Suburban School Policy |
Sociology 4560 |
Deosia Miller |
A recent paper I wrote for this class led me to choose suburban school policy as my midterm paper. As I read about rising poverty, it made me think of the students in these suburbs and how they are affected by the economic shifts taking place.
I found that suburban school policy has undergone changes as the demographic of the communities schools change. I was also found that other policy was indirectly responsible for some of the problems America’s suburbs are currently facing.
Two top news stories in August – the tragedy in suburban Ferguson, Missouri, and the end of the ...view middle of the document...
But over the last decade many low-income families have also been leaving deteriorating high-poverty neighborhoods in central cities in search of better job opportunities, neighborhoods, and schools and consequently found themselves settled in new pockets of poverty in the suburbs. The decline in concentrated poverty varied across metropolitan areas as many poor households shifted from inner-city neighborhoods to outer-ring suburban areas. And poverty rates drastically increased in some suburban tracts as low-income families resettled outside of cities.
In these processes, once all-white suburbs change as more blacks or Hispanics move in and white residents leave. In suburbs across the country, we see this 21st Century version of “white flight” leading to a declining tax base. These changing demographics reflects our nation’s K-12 public school population – now more than 50 percent “minority” –and implies that suburban public schools will be the front line of these changes moving forward.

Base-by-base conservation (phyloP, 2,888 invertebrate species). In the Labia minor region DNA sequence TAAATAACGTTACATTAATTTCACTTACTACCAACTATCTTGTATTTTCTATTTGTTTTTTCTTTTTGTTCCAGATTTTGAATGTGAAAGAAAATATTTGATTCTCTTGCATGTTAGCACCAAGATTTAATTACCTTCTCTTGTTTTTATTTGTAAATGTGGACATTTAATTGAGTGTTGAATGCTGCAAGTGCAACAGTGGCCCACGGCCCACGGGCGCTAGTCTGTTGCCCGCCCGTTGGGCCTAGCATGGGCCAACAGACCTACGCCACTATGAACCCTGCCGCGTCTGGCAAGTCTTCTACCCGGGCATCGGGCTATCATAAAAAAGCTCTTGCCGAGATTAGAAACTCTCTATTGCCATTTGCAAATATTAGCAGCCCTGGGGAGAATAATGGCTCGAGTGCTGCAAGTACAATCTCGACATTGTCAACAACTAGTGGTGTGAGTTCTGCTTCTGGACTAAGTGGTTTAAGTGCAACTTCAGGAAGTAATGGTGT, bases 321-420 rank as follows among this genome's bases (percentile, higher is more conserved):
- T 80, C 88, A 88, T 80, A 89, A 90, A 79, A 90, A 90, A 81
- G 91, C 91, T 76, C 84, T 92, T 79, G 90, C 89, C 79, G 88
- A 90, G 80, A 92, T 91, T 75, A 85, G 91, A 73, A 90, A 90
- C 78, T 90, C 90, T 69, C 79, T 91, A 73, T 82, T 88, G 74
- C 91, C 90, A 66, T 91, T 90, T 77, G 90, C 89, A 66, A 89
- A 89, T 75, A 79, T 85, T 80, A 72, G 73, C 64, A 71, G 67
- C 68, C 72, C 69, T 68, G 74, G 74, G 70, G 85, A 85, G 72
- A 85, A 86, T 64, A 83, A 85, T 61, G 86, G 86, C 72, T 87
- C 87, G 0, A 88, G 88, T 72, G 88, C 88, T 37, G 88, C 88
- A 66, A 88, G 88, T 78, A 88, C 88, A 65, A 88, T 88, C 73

Amy Stuart Wells and Douglas Ready report in their groundbreaking publication “Divided We Fall” their findings during research in some of America’s suburbs:
. We analyzed statistical, survey and interview data over five years. We documented mounting anxiety about the future of American suburbs and their public schools. Our conclusions apply to other suburban counties across the country, particularly those in the Northeast and Midwest, where suburbs and their school districts are smaller and more divided. Thus, in metro areas like New York and St. Louis, the main obstacles suburbs face include:
* Ongoing racially and ethnically segregated housing patterns that negatively affect property values in communities becoming increasing diverse
* Fragmented and divided municipalities and school districts, making it easier for patterns of racial distinction to emerge and evolve into material (tangible) and reputational (intangible) inequalities
* A public school funding formula that makes each small suburban school district “tubs on their own bottoms,” heavily reliant on “local” sources of funding, namely property taxes.
This means that public school resources and reputations are spread unevenly across separate and unequal suburban school districts, even as small and autonomous suburbs face mounting pressures to sustain themselves economically. It also means that once predominantly white and middle-class communities and their public schools begin to change demographically, absent a concerted effort to stabilize the housing market and public schools, a downward fiscal and educational spiral can ensue. First, the “perception” of the school districts change, and home buyers and realtors begin talking about these communities as “less desirable” – even when tangible measures such as test scores and course offerings are the same. The major assumption is that a minority student base will result in lower standardized scores for the district.
This leads to a...